Also tell your doctor about all the medicines you take. You should not take HUMIRA with ORENCIA® (abatacept), KINERET® (anakinra), REMICADE® (infliximab), ENBREL® (etanercept), CIMZIA® (certolizumab pegol), or SIMPONI® (golimumab). Tell your doctor if you have ever used RITUXAN® (rituximab), IMURAN® (azathioprine), or PURINETHOL® (mercaptopurine, 6-MP).


What should I watch for AFTER starting HUMIRA?

HUMIRA can cause serious side effects, including:

  • Serious infections. These include TB and infections caused by viruses, fungi, or bacteria. Symptoms related to TB include a cough, low-grade fever, weight loss, or loss of body fat and muscle.
  • Hepatitis B infection in carriers of the virus. Symptoms include muscle aches, feeling very tired, dark urine, skin or eyes that look yellow, little or no appetite, vomiting, clay-colored bowel movements, fever, chills, stomach discomfort, and skin rash.
  • Allergic reactions. Symptoms of a serious allergic reaction include hives, trouble breathing, and swelling of your face, eyes, lips, or mouth.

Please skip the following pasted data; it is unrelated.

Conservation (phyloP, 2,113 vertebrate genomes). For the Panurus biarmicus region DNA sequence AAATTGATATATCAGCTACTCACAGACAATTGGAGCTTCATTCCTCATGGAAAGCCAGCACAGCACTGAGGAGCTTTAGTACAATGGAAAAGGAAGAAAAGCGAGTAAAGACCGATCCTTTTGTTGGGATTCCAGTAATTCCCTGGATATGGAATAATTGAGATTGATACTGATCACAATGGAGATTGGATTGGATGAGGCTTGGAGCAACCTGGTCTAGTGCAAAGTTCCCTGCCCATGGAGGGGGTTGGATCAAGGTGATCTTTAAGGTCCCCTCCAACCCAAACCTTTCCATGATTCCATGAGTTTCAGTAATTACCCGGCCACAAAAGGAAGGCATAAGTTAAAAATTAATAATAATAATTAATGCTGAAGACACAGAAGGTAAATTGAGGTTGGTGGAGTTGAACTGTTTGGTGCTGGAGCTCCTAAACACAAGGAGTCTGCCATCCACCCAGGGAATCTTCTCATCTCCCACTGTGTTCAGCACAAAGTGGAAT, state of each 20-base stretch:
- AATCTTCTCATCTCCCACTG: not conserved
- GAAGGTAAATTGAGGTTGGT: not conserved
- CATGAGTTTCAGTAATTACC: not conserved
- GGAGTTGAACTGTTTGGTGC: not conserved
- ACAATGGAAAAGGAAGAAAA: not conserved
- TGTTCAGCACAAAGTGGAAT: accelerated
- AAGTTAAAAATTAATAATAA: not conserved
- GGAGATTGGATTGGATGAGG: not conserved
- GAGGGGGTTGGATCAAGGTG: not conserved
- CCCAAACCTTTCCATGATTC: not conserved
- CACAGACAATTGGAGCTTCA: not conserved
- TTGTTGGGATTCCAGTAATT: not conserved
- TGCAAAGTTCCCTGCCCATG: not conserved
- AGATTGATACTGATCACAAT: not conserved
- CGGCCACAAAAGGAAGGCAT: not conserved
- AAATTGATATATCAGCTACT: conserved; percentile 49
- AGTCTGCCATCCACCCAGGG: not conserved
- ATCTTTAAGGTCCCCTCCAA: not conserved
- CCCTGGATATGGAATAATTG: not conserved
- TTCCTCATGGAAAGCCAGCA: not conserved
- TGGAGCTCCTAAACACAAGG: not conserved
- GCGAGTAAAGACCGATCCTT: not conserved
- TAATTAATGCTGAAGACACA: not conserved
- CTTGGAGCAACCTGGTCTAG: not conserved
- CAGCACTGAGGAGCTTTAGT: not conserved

• Nervous system problems. Signs and symptoms include numbness or tingling, problems with your vision, weakness in your arms or legs, and dizziness.
  • Blood problems. Symptoms include a fever that does not go away, bruising or bleeding very easily, or looking very pale.
  • Heart failure (new or worsening). Symptoms include shortness of breath, swelling of your ankles or feet, and sudden weight gain.
  • Immune reactions including a lupus-like syndrome. Symptoms include chest discomfort or pain that does not go away, shortness of breath, joint pain, or rash on your cheeks or arms that gets worse in the sun.
  • Liver problems. Symptoms include feeling very tired, skin or eyes that look yellow, poor appetite or vomiting, and pain on the right side of your stomach (abdomen).
  • Psoriasis (new or worsening). Symptoms include red scaly patches or raised bumps that are filled with pus.